Josef František Munclinger

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Josef František Munclinger, also Josef František Munclingr [1] (13 September 1888 Nítkovice, Moravia, then Austria-Hungary – 31 October 1954 Mariánské Lázně, Czech Republic, then Czechoslovakia) was a Czech operatic bass and opera stage director who had an active international career from the 1910s through the 1950s. His voice is preserved on a number of recordings made for the Ultraphon and Supraphon labels.[2]


At the age of six he lost both his parents and grew up in Lemberg (then Poland) where his uncle played in the theatre orchestra. He simultaneously studied at the philosophy faculty of the University of Lemberg and at the Lemberg Conservatory (singing and composition with Stanisław Niewiadomski and Mieczysław Sołtys). In 1911 he made his professional opera debut at the Lviv Opera as Colline in Giacomo Puccini's La bohème. In the season 1913-1914 he sang at the Great Theatre in Poznań. During the 1916-1919 he was the member of Studio Piotrowsky, Teatr Stołeczny and Teatr Wielki in Warsaw. In 1915 he made also his opera directing debut with an expressionistic performance of The Tales of Hoffmann by Jacques Offenbach.

In 1921 Munclinger left Poland to join the Slovak National Theatre in Bratislava where he was committed until 1924. At this theatre he staged numerous premieres, among them the famous Slovak premiere of Káťa Kabanová in 1923 in the presence of Leoš Janáček who appreciated Munclinger's performance as the best at that time. During his engagement in Bratislava Munclinger married the actress Lenka Honty.

After his Vienna tour in 1925 Josef František Munclinger was engaged as a soloist at the Vienna State Opera. He signed already the contract but shortly after signing he preferred the offer of cooperation by the new Opera chief at the National Theatre in Prague Otakar Ostrčil and became for more than 25 years (between 1925 and 1951) a significant opera stage director and singer of this prominent Czech stage. He sang the Magician in the world premiere of Jaromír Weinberger's Schwanda the Bagpiper on 27 April 1927 as well as the role of the second apprentice in the Czech premiere of Alban Berg's Wozzeck on 11 November 1926. In 1942 he starred in the world premiere of František Škroup's Columbus (composed in 1855). Among the other roles he performed Basilio in The Barber of Seville, Beneš in Dalibor, Chrudoš in Libuše, Gian Francesci in La Juive, the Grand Inquisitor in Don Carlos, Herrmann in Tannhäuser, Kecal in The Bartered Bride, Malina in The Secret, Marbuel in The Devil and Kate, Mephistopheles in Faust, Ramfis in Aida, Scarpia in Tosca, Tonio in Pagliacci, Vodník in Rusalka, and Volfram Olbramovič in The Brandenburgers in Bohemia.[3]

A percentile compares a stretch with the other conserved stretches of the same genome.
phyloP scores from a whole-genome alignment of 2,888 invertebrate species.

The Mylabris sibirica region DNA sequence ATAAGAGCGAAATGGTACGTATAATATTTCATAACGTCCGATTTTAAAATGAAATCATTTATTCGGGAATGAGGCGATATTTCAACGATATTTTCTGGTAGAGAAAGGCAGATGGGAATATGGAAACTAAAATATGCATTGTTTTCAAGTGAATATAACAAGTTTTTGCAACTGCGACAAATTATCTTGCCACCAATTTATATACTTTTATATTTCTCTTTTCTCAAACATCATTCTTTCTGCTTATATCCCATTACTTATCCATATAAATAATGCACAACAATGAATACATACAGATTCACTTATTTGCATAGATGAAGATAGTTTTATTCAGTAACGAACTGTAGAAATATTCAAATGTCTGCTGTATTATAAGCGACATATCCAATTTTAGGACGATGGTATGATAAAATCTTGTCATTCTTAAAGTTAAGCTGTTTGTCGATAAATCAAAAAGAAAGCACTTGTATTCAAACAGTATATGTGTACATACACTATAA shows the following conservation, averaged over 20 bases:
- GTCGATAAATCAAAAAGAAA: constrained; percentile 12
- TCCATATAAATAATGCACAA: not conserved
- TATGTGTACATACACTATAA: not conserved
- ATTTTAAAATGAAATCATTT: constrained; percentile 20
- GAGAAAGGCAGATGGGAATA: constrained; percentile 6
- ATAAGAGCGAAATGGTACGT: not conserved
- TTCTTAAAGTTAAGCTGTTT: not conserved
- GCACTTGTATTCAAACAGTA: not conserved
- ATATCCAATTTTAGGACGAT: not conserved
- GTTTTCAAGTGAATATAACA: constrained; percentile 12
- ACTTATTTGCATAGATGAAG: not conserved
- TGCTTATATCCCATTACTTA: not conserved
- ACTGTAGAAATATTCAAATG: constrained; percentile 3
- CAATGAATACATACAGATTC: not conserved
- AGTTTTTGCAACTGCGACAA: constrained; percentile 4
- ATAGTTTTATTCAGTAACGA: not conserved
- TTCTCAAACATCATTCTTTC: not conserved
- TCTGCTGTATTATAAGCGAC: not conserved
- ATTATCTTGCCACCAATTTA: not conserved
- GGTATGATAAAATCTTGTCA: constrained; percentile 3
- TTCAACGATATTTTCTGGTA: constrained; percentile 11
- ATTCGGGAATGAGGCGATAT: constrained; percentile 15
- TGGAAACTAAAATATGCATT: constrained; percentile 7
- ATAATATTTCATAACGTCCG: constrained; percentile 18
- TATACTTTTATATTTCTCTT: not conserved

Since the 1920s Munclinger worked as a guest artist at the opera houses and concert stages in Budapest, Vienna, Berlin, Paris, Poznaň and Warsaw. After his retirement from the National Theatre in Prague in 1951 he was also active as a teacher at the Janáček Academy of Music and Performing Arts in Brno where he stimulated and helped to establish the first opera directing department. He tutored numerous Czech and Slovak opera directors.

Josef Munclinger also wrote books on dramatic art (e.g. Hercova tvář a maska), translated and wrote opera librettos, worked as scenic designer and upgraded the Czech stage directing with technical news like projected scene or sound amplifiers.

Having never retired from the stage, Munclinger died in Mariánské Lázně in 1954 at the age of 66. His son Milan Munclinger was an important conductor, flutist and musicologist and his brother-in-law Tibor Honty was a notable Czech photographer.



  • Munclingr, Josef František (1940). Hercova tvář a maska (Actor's face and mask) (in Czech). Prague. 
  • Československý hudební slovník osob a institucí, II (Czechoslovak Music Dictionary) (in Czech). Prague: Státní hudební vydavatelství (State Music Publishers). 1965. 
  • Sláma, František (2001). Z Herálce do Šangrilá a zase nazpátek (From Herálec to Shangri-La) (in Czech). Říčany: Orego. ISBN 80-86117-61-8. 

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